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Saturday, 23 January 2016

Some interesting news on commercial space flight....

The spaceflight industry changed in a big way when the commercial spaceflight 'new kids' appeared, in the early years of the new millennium

Above: The Dreamchaser mini-shuttle, courtesy of Sierra Nevada Corporation.
But the big hope, the big reason, why everyone was so excited about the newcomers? They looked set to keep pushing the envelope, bringing down the cost of space travel and developing new capabilities... and they haven't disappointed. This month has seen some interesting stuff already, which is a nice start to the year, after 2015 gave the commercial start-ups a rocky ride:

Jeff Bezo's Blue Origin company launched it's New Shepherd space craft into space again:

As has become the secretive company's pattern they made no announcements prior to launch, but posted a well put together video following their reusable rockets successful landing:


Jeff Bezo's issued the following statement: 

"The very same New Shepard booster that flew above the Karman line and then landed vertically at its launch site last November has now flown and landed again, demonstrating reuse. This time, New Shepard reached an apogee of 333,582 feet (101.7 kilometers) before both capsule and booster gently returned to Earth for recovery and reuse.
Data from the November mission matched our preflight predictions closely, which made preparations for today’s re-flight relatively straightforward. The team replaced the crew capsule parachutes, replaced the pyro igniters, conducted functional and avionics checkouts, and made several software improvements, including a noteworthy one. Rather than the vehicle translating to land at the exact center of the pad, it now initially targets the center, but then sets down at a position of convenience on the pad, prioritizing vehicle attitude ahead of precise lateral positioning. It’s like a pilot lining up a plane with the centerline of the runway. If the plane is a few feet off center as you get close, you don’t swerve at the last minute to ensure hitting the exact mid-point. You just land a few feet left or right of the centerline. Our Monte Carlo sims of New Shepard landings show this new strategy increases margins, improving the vehicle’s ability to reject disturbances created by low-altitude winds.
Though wings and parachutes have their adherents and their advantages, I’m a huge fan of rocket-powered vertical landing. Why? Because — to achieve our vision of millions of people living and working in space — we will need to build very large rocket boosters. And the vertical landing architecture scales extraordinarily well. When you do a vertical landing, you’re solving the classic inverted pendulum problem, and the inverted pendulum problem gets a bit easier as the pendulum gets a bit bigger. Try balancing a pencil on the tip of your finger. Now try it with a broomstick. The broomstick is simpler because its greater moment of inertia makes it easier to balance. We solved the inverted pendulum problem on New Shepard with an engine that dynamically gimbals to balance the vehicle as it descends. And since New Shepard is the smallest booster we will ever build, this carefully choreographed dance atop our plume will just get easier from here. We’re already more than three years into development of our first orbital vehicle. Though it will be the small vehicle in our orbital family, it’s still many times larger than New Shepard. I hope to share details about this first orbital vehicle this year.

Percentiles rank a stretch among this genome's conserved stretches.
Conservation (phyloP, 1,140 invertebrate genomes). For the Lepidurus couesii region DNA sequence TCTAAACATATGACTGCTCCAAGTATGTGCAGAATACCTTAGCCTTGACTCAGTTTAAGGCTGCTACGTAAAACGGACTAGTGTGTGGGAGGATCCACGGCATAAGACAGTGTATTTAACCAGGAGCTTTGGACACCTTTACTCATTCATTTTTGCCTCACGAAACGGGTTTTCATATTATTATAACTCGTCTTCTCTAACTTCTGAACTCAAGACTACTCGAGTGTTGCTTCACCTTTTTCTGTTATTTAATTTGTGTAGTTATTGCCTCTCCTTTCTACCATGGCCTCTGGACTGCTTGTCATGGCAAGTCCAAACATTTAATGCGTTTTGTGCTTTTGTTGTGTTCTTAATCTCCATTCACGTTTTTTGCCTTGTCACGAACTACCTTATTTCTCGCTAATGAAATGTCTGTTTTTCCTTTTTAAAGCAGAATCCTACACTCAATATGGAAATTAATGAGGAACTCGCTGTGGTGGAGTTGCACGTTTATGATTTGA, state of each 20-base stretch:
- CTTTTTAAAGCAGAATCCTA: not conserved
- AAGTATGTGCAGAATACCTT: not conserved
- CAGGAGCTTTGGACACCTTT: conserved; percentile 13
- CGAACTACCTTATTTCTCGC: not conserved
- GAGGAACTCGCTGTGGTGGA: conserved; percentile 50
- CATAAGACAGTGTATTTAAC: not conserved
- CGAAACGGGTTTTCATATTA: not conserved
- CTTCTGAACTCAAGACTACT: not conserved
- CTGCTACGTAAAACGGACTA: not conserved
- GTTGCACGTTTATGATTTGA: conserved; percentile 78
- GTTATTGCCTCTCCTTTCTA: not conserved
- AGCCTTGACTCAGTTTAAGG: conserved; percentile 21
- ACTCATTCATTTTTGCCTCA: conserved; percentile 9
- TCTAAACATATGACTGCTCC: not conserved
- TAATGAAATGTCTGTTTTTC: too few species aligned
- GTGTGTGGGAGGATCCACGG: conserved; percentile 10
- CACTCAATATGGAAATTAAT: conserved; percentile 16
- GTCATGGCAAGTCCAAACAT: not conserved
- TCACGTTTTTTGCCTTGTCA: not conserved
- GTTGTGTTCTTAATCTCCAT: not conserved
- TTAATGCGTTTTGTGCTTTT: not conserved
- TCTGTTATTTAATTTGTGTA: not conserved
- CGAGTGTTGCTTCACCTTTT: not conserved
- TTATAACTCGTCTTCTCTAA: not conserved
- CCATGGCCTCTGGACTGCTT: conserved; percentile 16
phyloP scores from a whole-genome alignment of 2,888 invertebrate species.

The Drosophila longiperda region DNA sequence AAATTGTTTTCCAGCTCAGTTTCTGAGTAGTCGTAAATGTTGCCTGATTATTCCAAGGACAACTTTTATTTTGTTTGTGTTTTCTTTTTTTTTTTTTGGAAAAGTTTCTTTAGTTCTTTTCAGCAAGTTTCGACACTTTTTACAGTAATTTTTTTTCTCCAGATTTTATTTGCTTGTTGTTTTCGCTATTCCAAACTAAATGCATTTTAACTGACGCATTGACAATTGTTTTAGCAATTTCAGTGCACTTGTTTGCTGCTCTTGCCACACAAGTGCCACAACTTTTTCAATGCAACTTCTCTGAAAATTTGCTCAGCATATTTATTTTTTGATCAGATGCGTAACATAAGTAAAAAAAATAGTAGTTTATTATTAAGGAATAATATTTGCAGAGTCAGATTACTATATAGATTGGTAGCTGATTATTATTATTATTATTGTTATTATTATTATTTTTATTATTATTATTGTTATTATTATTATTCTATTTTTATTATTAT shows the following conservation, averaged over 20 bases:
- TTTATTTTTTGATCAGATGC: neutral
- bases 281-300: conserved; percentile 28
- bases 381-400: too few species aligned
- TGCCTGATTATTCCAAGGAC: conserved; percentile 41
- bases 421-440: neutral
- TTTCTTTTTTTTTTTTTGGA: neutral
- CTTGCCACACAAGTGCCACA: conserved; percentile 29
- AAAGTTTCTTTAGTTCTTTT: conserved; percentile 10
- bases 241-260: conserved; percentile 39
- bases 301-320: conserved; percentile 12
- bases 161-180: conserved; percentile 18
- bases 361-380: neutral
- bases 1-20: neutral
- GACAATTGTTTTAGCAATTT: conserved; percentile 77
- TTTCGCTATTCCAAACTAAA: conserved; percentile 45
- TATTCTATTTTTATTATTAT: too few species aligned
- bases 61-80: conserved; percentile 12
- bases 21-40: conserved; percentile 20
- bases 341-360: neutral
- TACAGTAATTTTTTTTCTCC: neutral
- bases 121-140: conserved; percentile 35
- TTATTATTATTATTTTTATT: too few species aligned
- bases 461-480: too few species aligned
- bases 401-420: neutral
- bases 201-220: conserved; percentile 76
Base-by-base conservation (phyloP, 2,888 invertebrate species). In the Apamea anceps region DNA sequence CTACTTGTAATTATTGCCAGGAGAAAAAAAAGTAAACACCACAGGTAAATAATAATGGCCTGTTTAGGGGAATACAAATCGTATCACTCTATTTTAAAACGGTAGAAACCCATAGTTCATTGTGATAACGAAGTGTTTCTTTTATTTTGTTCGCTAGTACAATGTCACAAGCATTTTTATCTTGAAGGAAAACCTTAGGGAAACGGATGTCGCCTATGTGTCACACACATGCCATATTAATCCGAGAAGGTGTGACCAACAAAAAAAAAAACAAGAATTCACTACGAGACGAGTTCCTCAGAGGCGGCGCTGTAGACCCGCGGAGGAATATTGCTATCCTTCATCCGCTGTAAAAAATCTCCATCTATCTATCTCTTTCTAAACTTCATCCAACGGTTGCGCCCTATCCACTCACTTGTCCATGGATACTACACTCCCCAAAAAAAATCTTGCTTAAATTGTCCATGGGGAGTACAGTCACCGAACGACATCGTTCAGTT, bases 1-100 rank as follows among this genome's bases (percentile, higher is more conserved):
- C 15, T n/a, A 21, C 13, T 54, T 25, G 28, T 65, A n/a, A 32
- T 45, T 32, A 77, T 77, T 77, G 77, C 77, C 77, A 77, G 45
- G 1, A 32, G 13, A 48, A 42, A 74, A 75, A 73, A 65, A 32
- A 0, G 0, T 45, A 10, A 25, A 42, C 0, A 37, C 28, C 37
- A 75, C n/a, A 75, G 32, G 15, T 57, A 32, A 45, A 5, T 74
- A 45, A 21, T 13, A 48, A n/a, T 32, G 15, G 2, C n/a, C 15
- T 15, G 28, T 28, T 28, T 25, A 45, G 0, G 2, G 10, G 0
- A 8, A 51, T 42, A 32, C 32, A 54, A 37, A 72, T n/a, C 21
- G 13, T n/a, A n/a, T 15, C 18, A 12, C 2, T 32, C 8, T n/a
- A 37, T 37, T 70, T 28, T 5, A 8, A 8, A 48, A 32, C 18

Also this year, we’ll start full-engine testing of the BE-4 and launch and land our New Shepard rocket – again and again. If you want to stay up to date with all the interesting work that our team is doing, sign up for email updates at
Gradatim Ferociter!
Jeff Bezos"

SpaceX has managed to flyback and land their re-usable Falcon 9 first stage booster....


....only to have complete victory snatched from their grasp when a landing leg failed to lock and the booster toppled over, moments after a textbook landing. 
Even so, it's a technical success for the company's fly-back-and-re-use technology. And if you're not taking some risks in spaceflight you won't fly far. Proving they're not going to be knocked back for long, the company has successfully tested the landing motors on its Dragon space capsule:


 Dreamchaser makes a comeback:

Sierra Nevada corporation seemed to loose out quite badly last year, when their re-usable 'dreamchaser' space shuttle was passed over by NASA to carry crew to the ISS. But  2016 seems to be going their way already: They've been selected by NASA to ferry cargo to and from the ISS, and ESA look set to invest in the development of the Dreamchaser. The ESA director general has also stated that they might launch Dreamchaser into space using their Ariane 5 booster, to carry out microgravity experiments. For a bit more on how the small space shuttle concept works, check out the video below:

Elsewhere in in the Universe

Space resources track 'Monster Blizzard' battering the US and give early warnings

Where are all the Aliens? Dead, says new analysis.

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